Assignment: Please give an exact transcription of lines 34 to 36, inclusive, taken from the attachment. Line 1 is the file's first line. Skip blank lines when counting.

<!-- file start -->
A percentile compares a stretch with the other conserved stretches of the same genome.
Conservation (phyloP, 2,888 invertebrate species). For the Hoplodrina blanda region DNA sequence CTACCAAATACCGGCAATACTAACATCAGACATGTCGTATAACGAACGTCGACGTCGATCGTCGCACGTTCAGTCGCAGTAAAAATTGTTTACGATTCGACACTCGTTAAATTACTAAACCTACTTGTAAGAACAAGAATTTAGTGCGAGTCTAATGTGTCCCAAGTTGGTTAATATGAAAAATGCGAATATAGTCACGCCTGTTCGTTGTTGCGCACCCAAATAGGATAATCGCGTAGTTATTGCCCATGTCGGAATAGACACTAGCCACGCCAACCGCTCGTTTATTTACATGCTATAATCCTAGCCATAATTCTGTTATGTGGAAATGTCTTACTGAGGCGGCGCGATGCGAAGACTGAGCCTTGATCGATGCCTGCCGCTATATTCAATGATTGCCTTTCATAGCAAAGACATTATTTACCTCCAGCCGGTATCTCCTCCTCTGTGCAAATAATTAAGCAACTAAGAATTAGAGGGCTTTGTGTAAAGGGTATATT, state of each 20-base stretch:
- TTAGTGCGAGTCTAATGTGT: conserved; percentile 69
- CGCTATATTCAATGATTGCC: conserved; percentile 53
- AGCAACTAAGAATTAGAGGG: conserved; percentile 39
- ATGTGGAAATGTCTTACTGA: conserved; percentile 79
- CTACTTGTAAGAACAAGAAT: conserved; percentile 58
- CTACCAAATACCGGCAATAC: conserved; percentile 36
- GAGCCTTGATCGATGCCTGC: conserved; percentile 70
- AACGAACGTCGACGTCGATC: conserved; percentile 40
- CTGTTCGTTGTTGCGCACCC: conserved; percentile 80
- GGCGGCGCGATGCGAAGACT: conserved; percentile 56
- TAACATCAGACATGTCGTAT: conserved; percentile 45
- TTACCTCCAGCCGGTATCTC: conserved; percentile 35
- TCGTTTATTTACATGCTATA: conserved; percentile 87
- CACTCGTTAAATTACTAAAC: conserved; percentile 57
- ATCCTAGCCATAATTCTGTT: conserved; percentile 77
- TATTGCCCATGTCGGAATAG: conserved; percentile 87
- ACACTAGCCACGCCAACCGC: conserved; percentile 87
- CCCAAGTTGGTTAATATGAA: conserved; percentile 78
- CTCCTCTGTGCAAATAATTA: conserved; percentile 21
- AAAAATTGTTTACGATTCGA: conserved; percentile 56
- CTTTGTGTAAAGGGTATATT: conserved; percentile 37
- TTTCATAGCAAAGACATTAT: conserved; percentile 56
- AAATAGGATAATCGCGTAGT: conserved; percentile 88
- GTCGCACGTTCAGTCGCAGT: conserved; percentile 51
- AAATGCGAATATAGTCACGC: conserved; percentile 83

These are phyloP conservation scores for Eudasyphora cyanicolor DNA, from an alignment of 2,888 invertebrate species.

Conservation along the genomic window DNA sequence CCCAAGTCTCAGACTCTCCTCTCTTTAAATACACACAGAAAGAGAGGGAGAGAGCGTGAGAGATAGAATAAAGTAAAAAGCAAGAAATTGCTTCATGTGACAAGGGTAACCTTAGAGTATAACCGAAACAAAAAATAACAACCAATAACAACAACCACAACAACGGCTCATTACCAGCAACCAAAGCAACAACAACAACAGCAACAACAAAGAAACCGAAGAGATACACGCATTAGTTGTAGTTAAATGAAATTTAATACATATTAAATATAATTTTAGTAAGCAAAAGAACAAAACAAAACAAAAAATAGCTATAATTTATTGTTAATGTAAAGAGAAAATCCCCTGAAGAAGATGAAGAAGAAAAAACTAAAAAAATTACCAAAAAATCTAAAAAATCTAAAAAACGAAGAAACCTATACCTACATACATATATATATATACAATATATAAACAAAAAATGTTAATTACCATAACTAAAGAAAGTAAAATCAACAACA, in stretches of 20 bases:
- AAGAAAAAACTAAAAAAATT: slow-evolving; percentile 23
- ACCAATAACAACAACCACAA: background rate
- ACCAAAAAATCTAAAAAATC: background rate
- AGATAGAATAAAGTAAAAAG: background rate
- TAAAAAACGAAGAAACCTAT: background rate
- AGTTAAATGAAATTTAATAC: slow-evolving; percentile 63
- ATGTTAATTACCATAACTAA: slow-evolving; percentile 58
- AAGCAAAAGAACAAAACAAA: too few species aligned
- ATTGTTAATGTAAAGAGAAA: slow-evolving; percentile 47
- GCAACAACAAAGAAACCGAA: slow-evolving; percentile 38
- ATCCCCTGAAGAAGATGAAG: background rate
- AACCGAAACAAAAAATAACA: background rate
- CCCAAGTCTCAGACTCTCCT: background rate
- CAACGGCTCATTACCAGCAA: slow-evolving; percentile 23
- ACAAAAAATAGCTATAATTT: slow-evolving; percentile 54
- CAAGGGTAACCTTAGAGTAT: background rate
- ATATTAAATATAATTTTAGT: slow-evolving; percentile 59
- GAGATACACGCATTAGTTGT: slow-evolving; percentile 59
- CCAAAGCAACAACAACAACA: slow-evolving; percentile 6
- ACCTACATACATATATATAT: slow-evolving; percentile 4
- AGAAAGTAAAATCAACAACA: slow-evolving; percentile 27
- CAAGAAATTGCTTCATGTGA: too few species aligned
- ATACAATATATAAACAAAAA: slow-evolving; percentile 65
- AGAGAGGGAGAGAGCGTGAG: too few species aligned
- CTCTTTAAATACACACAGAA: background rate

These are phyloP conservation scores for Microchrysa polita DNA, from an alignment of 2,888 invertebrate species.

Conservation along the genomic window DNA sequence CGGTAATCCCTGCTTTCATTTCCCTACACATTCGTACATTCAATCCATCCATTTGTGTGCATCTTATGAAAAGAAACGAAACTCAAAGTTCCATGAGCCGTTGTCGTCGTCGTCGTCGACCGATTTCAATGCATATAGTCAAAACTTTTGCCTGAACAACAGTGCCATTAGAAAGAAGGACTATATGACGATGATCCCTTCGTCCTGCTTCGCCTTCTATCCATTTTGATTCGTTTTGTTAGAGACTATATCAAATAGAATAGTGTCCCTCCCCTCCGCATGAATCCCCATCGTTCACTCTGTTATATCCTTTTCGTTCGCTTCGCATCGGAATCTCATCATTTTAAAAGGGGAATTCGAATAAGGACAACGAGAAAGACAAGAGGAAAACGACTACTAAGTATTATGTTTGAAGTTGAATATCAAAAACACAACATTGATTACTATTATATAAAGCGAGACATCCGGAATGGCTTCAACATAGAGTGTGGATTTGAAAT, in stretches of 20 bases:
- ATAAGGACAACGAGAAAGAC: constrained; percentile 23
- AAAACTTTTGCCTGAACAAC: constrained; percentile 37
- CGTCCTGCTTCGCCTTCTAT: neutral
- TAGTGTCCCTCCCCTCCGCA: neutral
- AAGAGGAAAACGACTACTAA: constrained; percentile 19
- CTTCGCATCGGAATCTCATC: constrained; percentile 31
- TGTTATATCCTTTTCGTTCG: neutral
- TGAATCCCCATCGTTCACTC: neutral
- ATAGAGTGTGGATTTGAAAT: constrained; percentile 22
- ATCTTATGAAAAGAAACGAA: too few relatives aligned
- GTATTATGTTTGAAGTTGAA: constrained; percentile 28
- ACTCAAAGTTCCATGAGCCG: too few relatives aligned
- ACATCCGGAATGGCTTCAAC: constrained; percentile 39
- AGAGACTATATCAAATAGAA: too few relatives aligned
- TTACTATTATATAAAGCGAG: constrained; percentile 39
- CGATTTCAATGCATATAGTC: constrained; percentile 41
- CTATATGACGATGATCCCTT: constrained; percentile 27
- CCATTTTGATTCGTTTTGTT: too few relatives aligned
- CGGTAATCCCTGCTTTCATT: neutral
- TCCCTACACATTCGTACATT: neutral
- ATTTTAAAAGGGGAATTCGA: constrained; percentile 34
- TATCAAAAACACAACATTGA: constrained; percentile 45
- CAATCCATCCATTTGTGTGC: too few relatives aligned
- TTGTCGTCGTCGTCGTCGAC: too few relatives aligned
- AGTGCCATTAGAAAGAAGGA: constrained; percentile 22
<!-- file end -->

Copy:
- TAAAAAACGAAGAAACCTAT: background rate
- AGTTAAATGAAATTTAATAC: slow-evolving; percentile 63
- ATGTTAATTACCATAACTAA: slow-evolving; percentile 58